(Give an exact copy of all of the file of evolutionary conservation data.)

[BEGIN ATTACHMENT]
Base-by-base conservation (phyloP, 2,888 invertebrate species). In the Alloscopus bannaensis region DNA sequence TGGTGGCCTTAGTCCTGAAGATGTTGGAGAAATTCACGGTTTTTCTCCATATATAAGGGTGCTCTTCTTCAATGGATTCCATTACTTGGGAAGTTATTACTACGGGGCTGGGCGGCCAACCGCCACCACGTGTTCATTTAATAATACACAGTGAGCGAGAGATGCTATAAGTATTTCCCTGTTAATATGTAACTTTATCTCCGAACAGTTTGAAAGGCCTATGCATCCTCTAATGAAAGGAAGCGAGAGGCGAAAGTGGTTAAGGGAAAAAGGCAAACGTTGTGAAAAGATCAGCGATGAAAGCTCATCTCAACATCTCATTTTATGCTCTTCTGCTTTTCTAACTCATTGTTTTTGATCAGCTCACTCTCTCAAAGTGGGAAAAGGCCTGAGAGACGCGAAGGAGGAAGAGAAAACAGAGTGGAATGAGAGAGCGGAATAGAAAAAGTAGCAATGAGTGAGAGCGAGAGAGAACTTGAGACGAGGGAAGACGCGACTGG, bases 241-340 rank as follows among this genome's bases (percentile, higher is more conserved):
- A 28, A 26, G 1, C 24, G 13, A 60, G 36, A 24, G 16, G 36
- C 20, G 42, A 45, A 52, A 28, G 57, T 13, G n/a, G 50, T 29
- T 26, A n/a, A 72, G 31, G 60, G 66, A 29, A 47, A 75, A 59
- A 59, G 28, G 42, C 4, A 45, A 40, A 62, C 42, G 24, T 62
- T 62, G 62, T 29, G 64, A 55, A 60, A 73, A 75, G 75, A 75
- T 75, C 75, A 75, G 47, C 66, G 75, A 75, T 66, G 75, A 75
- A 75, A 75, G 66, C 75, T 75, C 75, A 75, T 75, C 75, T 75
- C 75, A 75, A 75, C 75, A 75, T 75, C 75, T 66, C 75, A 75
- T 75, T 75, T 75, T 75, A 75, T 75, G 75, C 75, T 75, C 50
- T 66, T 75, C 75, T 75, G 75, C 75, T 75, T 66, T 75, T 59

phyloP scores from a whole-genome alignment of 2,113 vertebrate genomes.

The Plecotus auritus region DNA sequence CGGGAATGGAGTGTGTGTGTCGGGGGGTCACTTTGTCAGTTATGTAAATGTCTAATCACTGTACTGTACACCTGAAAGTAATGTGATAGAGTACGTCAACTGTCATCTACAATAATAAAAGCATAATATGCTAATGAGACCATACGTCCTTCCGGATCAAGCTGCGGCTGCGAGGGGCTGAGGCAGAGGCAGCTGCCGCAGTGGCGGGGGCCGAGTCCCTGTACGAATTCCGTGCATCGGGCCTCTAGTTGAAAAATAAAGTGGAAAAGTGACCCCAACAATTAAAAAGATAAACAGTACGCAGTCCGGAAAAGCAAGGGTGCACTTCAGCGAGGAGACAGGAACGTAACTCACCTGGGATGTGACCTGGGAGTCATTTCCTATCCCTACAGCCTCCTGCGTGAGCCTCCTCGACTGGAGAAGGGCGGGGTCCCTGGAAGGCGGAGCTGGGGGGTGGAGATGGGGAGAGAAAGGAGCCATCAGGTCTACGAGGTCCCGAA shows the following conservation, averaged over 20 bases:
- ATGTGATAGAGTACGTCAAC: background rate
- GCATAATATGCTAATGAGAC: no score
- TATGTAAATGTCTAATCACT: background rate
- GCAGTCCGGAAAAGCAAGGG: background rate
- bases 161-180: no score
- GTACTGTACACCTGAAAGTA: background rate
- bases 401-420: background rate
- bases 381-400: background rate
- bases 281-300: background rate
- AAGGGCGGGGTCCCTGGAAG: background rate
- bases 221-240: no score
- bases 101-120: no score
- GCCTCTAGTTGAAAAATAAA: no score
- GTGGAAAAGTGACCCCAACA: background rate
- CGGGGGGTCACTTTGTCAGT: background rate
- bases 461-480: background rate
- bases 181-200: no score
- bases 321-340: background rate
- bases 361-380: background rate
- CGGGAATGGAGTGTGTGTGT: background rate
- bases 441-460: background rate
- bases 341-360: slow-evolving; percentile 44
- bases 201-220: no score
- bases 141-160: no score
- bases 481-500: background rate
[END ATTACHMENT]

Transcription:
Base-by-base conservation (phyloP, 2,888 invertebrate species). In the Alloscopus bannaensis region DNA sequence TGGTGGCCTTAGTCCTGAAGATGTTGGAGAAATTCACGGTTTTTCTCCATATATAAGGGTGCTCTTCTTCAATGGATTCCATTACTTGGGAAGTTATTACTACGGGGCTGGGCGGCCAACCGCCACCACGTGTTCATTTAATAATACACAGTGAGCGAGAGATGCTATAAGTATTTCCCTGTTAATATGTAACTTTATCTCCGAACAGTTTGAAAGGCCTATGCATCCTCTAATGAAAGGAAGCGAGAGGCGAAAGTGGTTAAGGGAAAAAGGCAAACGTTGTGAAAAGATCAGCGATGAAAGCTCATCTCAACATCTCATTTTATGCTCTTCTGCTTTTCTAACTCATTGTTTTTGATCAGCTCACTCTCTCAAAGTGGGAAAAGGCCTGAGAGACGCGAAGGAGGAAGAGAAAACAGAGTGGAATGAGAGAGCGGAATAGAAAAAGTAGCAATGAGTGAGAGCGAGAGAGAACTTGAGACGAGGGAAGACGCGACTGG, bases 241-340 rank as follows among this genome's bases (percentile, higher is more conserved):
- A 28, A 26, G 1, C 24, G 13, A 60, G 36, A 24, G 16, G 36
- C 20, G 42, A 45, A 52, A 28, G 57, T 13, G n/a, G 50, T 29
- T 26, A n/a, A 72, G 31, G 60, G 66, A 29, A 47, A 75, A 59
- A 59, G 28, G 42, C 4, A 45, A 40, A 62, C 42, G 24, T 62
- T 62, G 62, T 29, G 64, A 55, A 60, A 73, A 75, G 75, A 75
- T 75, C 75, A 75, G 47, C 66, G 75, A 75, T 66, G 75, A 75
- A 75, A 75, G 66, C 75, T 75, C 75, A 75, T 75, C 75, T 75
- C 75, A 75, A 75, C 75, A 75, T 75, C 75, T 66, C 75, A 75
- T 75, T 75, T 75, T 75, A 75, T 75, G 75, C 75, T 75, C 50
- T 66, T 75, C 75, T 75, G 75, C 75, T 75, T 66, T 75, T 59

phyloP scores from a whole-genome alignment of 2,113 vertebrate genomes.

The Plecotus auritus region DNA sequence CGGGAATGGAGTGTGTGTGTCGGGGGGTCACTTTGTCAGTTATGTAAATGTCTAATCACTGTACTGTACACCTGAAAGTAATGTGATAGAGTACGTCAACTGTCATCTACAATAATAAAAGCATAATATGCTAATGAGACCATACGTCCTTCCGGATCAAGCTGCGGCTGCGAGGGGCTGAGGCAGAGGCAGCTGCCGCAGTGGCGGGGGCCGAGTCCCTGTACGAATTCCGTGCATCGGGCCTCTAGTTGAAAAATAAAGTGGAAAAGTGACCCCAACAATTAAAAAGATAAACAGTACGCAGTCCGGAAAAGCAAGGGTGCACTTCAGCGAGGAGACAGGAACGTAACTCACCTGGGATGTGACCTGGGAGTCATTTCCTATCCCTACAGCCTCCTGCGTGAGCCTCCTCGACTGGAGAAGGGCGGGGTCCCTGGAAGGCGGAGCTGGGGGGTGGAGATGGGGAGAGAAAGGAGCCATCAGGTCTACGAGGTCCCGAA shows the following conservation, averaged over 20 bases:
- ATGTGATAGAGTACGTCAAC: background rate
- GCATAATATGCTAATGAGAC: no score
- TATGTAAATGTCTAATCACT: background rate
- GCAGTCCGGAAAAGCAAGGG: background rate
- bases 161-180: no score
- GTACTGTACACCTGAAAGTA: background rate
- bases 401-420: background rate
- bases 381-400: background rate
- bases 281-300: background rate
- AAGGGCGGGGTCCCTGGAAG: background rate
- bases 221-240: no score
- bases 101-120: no score
- GCCTCTAGTTGAAAAATAAA: no score
- GTGGAAAAGTGACCCCAACA: background rate
- CGGGGGGTCACTTTGTCAGT: background rate
- bases 461-480: background rate
- bases 181-200: no score
- bases 321-340: background rate
- bases 361-380: background rate
- CGGGAATGGAGTGTGTGTGT: background rate
- bases 441-460: background rate
- bases 341-360: slow-evolving; percentile 44
- bases 201-220: no score
- bases 141-160: no score
- bases 481-500: background rate